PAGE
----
Professionalism? No, true professionalism starts from the top and filters down - it is a dead concept in Canadian aviation. Call me a cynic, or just fed-up...! ;-)

 

AR

 

 

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Guest plumber

I agree with all your saying auto, but the fact of the matter is if you dump a couple mill into something and there is nothing coming in other than calls from your creditors you sometimes (Have to) do what it takes and that starts at the bottom.

 

I guess the best thing is to go through it to understand it. All the best.

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These are all good posts, especially AR, I don't recall you responding to a subject so eloquently and to the point. Right ON.

 

IMHO the biggest mistake TC made was including helicopters with fixed wing, BIG MISTAKE.

 

Civil Aviation is not like DND with all services waring the same hat, BUT, if you go back in history and check the background of most decision makers in TC, you will find a military background.

 

They last at the most 4-5 years and then retire again. Continuety at its best. As each new DGTCCA comes into the job, he always has to make changes so he can leave his mark, or screw-up.

 

Since we had to follow the FAA into de-regulation, where there was no requirement to do so, it totally screwed up the industry in Canada. Now, everybody thought they could operate those funny rotating machines and make money.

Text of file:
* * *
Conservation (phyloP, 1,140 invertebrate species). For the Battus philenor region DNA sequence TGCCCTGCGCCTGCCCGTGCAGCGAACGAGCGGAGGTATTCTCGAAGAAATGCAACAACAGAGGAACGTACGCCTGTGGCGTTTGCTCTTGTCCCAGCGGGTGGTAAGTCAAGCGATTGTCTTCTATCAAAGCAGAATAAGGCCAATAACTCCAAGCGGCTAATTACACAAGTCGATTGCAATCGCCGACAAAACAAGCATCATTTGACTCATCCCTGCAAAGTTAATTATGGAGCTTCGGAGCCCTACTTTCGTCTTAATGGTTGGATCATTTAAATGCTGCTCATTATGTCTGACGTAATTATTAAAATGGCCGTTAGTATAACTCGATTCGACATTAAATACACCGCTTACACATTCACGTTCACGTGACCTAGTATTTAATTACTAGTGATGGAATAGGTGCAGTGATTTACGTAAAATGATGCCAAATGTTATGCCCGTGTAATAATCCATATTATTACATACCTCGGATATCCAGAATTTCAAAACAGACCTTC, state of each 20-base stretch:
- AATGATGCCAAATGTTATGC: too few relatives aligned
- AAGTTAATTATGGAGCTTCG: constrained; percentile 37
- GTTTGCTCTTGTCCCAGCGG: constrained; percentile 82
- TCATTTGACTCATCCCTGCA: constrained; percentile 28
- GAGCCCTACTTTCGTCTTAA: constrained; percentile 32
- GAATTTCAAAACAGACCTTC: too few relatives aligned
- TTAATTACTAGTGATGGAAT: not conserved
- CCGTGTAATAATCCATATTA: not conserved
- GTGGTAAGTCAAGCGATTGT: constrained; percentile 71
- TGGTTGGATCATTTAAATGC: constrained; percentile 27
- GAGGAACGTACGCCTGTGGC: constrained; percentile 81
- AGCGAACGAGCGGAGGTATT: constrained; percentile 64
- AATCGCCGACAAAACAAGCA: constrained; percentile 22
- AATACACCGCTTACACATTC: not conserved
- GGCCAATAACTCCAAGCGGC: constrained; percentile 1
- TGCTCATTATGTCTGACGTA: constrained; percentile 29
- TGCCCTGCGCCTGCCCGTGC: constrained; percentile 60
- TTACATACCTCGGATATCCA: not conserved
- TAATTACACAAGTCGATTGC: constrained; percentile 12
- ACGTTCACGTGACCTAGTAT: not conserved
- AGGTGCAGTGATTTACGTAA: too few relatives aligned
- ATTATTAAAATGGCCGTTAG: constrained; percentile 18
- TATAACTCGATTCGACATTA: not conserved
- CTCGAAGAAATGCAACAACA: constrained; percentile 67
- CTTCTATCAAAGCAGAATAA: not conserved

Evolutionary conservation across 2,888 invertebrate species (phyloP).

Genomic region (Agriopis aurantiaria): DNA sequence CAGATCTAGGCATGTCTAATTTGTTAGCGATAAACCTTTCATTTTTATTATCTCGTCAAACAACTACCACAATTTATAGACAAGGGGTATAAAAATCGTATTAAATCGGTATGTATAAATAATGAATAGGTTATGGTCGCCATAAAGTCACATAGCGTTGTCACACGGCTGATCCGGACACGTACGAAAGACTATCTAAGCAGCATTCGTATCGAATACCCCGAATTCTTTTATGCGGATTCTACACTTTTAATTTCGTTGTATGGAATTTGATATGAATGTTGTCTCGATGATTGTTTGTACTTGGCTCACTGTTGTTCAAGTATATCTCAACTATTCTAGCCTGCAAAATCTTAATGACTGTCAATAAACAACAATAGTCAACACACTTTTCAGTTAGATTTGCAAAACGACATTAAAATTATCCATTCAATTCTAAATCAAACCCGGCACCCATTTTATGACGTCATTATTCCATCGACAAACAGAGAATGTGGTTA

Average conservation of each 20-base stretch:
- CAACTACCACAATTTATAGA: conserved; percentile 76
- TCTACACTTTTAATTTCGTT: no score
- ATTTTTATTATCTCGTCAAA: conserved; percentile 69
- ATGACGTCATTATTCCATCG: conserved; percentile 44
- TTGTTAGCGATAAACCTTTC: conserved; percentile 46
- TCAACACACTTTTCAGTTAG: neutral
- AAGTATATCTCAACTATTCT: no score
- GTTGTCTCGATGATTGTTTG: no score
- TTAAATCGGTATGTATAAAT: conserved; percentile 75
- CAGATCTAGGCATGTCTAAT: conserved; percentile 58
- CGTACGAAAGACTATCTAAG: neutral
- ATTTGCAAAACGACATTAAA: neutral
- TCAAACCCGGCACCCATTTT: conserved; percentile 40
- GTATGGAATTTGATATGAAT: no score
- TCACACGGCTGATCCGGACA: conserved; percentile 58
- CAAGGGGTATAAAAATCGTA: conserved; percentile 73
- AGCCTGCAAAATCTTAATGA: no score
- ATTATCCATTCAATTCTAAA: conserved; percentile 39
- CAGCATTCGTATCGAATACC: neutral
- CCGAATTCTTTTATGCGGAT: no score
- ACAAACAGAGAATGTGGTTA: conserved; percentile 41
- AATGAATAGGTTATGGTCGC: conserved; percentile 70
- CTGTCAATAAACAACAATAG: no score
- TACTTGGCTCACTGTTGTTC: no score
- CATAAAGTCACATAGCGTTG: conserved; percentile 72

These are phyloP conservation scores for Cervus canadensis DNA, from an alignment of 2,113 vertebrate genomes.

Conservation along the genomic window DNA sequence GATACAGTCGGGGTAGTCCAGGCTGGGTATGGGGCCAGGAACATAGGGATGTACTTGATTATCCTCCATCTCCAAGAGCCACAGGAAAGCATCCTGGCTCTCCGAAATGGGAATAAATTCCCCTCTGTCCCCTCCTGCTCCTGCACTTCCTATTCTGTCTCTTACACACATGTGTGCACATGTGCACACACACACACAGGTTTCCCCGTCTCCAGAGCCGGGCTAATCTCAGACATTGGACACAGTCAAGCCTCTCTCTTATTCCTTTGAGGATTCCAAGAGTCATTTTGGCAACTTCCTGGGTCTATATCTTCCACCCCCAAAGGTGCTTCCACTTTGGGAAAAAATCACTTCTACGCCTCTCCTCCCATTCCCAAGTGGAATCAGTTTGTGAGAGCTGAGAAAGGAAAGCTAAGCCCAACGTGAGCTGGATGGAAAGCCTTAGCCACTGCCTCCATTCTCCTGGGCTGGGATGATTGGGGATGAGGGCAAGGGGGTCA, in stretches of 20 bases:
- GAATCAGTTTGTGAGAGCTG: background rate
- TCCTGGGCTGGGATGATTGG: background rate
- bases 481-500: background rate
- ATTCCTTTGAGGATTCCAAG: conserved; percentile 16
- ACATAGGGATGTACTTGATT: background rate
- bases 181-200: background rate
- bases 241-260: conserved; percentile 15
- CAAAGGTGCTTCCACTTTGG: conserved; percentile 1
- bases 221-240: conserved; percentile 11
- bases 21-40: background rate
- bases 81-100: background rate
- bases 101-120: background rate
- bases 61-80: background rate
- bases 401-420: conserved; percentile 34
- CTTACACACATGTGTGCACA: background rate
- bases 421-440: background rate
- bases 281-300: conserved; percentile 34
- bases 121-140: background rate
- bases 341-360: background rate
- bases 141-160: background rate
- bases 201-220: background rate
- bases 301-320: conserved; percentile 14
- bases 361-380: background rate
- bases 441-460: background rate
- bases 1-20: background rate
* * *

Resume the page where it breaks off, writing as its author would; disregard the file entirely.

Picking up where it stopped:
You name it, everybody got into the leasing business. Get an OC, lease a machine or two, set your tarrif below everybody elses in your area and wait to declare banckruptcy.

 

The leasing companies are owned by investors that mainly use them for write-offs or launder money.

 

Proir to de-regulation any company applying for an OC had to have a personal investment in each helicopter, NO LEASING.

 

IMHO the helicopter industry should not be part of the "AIR TAXI" group, but an entity on it's own and regulated accordingly.

 

There are to many helicopters in Canada which gives the customer the oportunity to play "Shot Gun Poker".

 

A new TARRIF and Regulations Manual should be established in conjunction with TCCA, enforced and automatically becomes in force in any contract over 6 (six) days, daily minimums should be establisehd and averaged from 7 (seven) days onward to a maximum hours of the contract.

 

HAC would have an oportunity to make sure that ALL operators abide by the new TARRIF and Regulations Manual or be suspended from operating.

 

As for the SMS system, have it enforced by the OWNERS (held responsible) of the companies, regulated and enforced on a regular basis (with out prior notice) by TCCA.